LEBANON has finally got the lights back on some 24 hours after the country was plunged into total darkness by fuel shortages.
The Mediterranean country is battling one of the planet’s worst economic crunches since the 1850s in the wake of last year’s devastating blast that levelled a huge part of the capital Beirut.
The country’s electricity grid powered back after the army supplied 160,000 gallons of fuel to the country’s two top power stations.
It came after the Deir Ammar and Zahrani plants shut down due to a lack of fuel supply on Saturday.
It caused the state electricity network to collapse entirely for the second time this month.
And while the lights are back on for now, fears loom that the country’s power and economic woes will continue.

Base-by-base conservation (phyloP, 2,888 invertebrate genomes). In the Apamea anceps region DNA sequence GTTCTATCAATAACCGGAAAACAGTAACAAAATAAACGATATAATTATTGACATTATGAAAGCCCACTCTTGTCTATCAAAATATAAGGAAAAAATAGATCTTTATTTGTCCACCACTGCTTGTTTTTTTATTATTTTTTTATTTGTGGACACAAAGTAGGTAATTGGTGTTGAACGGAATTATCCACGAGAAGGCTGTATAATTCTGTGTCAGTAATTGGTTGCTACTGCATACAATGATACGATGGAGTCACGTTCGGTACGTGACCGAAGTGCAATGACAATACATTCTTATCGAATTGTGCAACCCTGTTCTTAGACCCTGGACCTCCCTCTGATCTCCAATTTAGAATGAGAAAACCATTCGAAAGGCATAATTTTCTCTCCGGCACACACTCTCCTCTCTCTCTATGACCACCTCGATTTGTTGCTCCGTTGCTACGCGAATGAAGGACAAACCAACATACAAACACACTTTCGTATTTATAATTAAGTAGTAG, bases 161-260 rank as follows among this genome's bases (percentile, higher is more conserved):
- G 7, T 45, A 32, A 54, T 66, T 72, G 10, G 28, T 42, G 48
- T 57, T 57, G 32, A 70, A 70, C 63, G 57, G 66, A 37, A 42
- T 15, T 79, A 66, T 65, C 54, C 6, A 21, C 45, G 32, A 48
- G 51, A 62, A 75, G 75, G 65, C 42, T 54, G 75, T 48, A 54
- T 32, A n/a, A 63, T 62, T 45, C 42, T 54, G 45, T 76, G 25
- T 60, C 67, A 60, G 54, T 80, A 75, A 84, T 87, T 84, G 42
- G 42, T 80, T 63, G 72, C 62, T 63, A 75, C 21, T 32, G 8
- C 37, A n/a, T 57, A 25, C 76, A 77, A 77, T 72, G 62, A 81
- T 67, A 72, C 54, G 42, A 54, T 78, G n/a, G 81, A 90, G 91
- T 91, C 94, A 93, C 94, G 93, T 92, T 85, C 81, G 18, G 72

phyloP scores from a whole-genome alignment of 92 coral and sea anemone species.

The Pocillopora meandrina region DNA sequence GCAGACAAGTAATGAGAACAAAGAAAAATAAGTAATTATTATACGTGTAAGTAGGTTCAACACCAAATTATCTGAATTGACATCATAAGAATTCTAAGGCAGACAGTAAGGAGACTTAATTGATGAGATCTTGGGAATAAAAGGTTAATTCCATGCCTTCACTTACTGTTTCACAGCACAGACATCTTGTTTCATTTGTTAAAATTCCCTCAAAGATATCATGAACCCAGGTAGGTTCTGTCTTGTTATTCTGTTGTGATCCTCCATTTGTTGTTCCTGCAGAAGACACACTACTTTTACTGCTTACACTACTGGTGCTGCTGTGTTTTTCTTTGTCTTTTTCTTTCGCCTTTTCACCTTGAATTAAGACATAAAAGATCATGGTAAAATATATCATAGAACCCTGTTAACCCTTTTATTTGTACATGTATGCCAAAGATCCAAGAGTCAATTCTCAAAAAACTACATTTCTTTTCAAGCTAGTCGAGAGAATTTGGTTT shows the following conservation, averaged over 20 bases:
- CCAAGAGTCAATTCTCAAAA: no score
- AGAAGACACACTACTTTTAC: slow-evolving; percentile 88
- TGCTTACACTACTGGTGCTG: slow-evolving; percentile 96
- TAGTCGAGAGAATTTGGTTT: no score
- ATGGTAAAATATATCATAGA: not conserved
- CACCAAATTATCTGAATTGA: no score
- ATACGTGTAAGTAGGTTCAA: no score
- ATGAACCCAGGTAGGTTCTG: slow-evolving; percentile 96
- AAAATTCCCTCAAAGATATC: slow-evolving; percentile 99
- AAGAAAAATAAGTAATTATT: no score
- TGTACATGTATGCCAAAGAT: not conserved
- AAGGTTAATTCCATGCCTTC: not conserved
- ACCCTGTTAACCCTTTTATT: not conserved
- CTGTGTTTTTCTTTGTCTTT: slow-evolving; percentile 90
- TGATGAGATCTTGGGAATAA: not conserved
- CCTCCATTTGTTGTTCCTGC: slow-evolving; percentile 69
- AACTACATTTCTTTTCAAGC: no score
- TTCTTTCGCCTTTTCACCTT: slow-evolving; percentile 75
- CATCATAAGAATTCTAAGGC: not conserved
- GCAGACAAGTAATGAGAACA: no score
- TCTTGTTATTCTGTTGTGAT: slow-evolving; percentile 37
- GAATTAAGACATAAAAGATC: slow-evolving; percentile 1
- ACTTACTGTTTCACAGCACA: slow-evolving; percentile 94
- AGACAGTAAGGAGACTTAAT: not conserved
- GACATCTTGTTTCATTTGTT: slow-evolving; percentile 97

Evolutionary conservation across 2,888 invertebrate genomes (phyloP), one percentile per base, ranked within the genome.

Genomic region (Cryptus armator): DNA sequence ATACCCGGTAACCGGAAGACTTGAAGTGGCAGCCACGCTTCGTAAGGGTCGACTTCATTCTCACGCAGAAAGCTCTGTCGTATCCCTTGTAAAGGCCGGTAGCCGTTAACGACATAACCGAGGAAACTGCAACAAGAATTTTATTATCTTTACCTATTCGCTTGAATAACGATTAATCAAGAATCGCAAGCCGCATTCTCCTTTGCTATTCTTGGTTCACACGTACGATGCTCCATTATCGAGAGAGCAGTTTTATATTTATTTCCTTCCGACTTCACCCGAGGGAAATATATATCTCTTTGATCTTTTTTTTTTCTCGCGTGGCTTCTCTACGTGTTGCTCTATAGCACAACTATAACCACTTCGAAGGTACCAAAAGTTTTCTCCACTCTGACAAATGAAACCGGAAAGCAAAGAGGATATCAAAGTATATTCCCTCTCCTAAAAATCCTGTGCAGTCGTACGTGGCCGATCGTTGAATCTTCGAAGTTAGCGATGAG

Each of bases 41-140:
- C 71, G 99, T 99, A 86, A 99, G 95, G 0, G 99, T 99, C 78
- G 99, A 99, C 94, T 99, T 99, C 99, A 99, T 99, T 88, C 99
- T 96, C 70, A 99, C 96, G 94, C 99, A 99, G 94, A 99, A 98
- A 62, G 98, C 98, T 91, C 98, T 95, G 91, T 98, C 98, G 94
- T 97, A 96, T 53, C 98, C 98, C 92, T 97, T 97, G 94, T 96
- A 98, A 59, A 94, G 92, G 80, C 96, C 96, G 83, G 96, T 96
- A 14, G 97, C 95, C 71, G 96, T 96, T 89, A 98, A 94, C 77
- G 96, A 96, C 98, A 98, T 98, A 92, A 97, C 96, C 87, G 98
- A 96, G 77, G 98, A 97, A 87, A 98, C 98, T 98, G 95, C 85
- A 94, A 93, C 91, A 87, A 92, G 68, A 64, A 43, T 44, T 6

Energy Minister Walid Fayad said: “The network is back to normal as it was before the fuel oil ran out at Deir Ammar and Zahran.”
Normal however is still mostly a world of darkness for many Lebanese people however, as the state energy firms can only keep power flowing for a few hours each day in rolling blackouts.
And the diesel fuel used by many to power up private generators is also in short supply amid the country’s crisis.